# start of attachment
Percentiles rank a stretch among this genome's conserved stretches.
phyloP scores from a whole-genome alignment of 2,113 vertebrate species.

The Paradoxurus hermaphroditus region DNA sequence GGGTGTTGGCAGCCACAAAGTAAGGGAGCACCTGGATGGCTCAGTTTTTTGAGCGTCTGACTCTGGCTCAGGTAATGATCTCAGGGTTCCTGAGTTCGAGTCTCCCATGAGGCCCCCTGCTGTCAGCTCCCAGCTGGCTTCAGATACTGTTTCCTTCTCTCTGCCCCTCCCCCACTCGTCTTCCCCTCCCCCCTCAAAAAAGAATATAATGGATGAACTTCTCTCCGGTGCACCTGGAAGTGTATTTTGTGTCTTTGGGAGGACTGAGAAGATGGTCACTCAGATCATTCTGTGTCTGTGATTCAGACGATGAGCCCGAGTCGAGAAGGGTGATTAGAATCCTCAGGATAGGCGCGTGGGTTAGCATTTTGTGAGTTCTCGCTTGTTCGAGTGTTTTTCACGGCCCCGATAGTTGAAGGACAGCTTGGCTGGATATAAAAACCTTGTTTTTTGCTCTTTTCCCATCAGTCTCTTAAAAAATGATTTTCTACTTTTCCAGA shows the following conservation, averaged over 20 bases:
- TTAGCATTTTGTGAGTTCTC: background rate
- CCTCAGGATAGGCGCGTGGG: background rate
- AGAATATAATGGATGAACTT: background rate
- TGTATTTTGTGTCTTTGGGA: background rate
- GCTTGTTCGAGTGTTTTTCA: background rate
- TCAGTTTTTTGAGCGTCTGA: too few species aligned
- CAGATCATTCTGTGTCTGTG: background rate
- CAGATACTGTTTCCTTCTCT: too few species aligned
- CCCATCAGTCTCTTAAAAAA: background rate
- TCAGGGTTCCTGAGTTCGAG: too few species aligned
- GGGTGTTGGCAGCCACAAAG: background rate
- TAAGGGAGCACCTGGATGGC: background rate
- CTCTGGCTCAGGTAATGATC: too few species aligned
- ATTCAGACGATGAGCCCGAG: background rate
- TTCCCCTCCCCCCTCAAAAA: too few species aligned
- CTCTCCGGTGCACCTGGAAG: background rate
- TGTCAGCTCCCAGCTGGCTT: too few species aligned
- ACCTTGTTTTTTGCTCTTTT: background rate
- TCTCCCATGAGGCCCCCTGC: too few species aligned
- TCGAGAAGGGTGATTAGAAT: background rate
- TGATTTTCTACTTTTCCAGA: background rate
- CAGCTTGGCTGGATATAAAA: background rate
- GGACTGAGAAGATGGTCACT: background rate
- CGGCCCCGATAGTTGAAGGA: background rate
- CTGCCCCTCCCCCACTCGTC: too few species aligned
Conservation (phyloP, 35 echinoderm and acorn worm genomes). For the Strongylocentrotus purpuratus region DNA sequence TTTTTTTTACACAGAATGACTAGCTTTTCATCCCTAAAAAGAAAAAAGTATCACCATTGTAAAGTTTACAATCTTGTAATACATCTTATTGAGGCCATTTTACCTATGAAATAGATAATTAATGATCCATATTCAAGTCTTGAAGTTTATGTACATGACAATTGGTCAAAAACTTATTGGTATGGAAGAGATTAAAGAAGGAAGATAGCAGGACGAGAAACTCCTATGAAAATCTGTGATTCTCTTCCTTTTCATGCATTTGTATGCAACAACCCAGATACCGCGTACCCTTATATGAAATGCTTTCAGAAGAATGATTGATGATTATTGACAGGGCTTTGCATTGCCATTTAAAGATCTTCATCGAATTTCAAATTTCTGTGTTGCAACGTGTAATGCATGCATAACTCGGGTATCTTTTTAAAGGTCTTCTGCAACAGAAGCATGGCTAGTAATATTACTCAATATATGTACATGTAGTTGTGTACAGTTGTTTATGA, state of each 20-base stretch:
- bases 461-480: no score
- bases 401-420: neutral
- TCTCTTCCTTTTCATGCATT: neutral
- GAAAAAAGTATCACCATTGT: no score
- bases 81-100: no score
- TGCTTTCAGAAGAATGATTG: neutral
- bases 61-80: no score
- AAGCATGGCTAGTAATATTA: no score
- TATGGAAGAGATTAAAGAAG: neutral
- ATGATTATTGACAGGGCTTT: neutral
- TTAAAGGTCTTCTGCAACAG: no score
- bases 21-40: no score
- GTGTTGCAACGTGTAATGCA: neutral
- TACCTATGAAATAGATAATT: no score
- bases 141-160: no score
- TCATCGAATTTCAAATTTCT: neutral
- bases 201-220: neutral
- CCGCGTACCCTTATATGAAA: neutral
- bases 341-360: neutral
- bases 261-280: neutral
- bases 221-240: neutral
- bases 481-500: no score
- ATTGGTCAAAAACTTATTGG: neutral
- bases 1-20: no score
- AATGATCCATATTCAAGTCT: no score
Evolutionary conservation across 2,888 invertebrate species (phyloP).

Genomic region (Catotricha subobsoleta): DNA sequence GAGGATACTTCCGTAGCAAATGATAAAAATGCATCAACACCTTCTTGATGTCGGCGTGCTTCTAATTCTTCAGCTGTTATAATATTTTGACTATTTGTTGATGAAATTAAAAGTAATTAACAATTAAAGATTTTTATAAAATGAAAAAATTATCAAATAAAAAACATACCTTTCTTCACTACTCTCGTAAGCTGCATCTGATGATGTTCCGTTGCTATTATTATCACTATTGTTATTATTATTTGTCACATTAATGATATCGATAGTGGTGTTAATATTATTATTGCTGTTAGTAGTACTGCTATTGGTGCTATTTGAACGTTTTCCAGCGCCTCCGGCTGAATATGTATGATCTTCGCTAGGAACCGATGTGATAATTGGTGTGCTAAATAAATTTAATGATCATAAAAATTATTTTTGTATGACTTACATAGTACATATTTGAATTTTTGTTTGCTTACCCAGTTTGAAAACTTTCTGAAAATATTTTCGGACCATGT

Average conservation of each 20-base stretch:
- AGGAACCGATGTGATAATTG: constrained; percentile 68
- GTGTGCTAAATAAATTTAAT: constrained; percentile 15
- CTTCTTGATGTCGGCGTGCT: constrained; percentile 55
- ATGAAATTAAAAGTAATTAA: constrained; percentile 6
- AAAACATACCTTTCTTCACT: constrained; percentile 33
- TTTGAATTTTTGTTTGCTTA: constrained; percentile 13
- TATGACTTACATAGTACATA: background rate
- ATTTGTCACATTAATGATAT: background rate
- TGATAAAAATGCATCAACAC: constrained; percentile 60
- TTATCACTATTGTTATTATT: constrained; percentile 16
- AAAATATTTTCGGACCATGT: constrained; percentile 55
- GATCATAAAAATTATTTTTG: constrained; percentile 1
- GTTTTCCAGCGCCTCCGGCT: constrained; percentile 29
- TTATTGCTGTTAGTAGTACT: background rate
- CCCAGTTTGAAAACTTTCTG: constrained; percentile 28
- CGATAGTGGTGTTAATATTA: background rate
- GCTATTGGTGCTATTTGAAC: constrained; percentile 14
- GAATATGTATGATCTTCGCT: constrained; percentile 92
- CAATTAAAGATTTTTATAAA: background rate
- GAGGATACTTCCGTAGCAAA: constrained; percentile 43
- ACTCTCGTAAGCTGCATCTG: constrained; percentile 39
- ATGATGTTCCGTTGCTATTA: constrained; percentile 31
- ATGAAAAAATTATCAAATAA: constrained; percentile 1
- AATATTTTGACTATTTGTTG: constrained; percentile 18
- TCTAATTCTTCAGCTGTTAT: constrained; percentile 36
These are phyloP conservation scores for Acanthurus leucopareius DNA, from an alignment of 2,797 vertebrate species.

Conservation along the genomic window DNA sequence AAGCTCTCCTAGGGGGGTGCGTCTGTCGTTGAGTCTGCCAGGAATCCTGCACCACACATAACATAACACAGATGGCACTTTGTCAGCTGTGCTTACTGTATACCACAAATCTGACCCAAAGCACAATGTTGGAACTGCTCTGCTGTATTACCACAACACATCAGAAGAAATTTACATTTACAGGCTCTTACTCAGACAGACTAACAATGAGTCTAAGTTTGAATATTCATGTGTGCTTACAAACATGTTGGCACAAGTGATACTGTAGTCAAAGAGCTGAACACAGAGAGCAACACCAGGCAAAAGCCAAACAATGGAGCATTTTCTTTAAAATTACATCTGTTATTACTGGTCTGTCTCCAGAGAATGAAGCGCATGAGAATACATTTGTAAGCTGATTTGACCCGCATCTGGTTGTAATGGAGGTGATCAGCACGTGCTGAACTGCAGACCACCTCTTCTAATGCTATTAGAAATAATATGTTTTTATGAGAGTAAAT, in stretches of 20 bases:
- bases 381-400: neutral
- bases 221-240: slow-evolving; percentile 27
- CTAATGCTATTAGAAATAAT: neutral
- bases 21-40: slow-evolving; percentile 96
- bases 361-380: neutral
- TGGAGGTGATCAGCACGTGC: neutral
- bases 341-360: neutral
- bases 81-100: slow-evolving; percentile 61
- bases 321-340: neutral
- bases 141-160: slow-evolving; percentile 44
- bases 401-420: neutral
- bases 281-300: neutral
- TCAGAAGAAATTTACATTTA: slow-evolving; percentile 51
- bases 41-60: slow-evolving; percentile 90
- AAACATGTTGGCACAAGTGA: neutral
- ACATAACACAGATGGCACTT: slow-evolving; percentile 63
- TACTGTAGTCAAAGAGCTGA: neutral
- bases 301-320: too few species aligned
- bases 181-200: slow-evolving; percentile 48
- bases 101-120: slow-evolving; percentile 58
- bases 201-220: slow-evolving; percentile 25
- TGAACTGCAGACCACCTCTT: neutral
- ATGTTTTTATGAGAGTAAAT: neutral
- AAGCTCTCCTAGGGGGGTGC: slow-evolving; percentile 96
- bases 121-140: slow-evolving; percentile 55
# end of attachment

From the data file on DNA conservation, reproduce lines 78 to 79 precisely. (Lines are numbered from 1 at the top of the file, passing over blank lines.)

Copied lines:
- ACTCTCGTAAGCTGCATCTG: constrained; percentile 39
- ATGATGTTCCGTTGCTATTA: constrained; percentile 31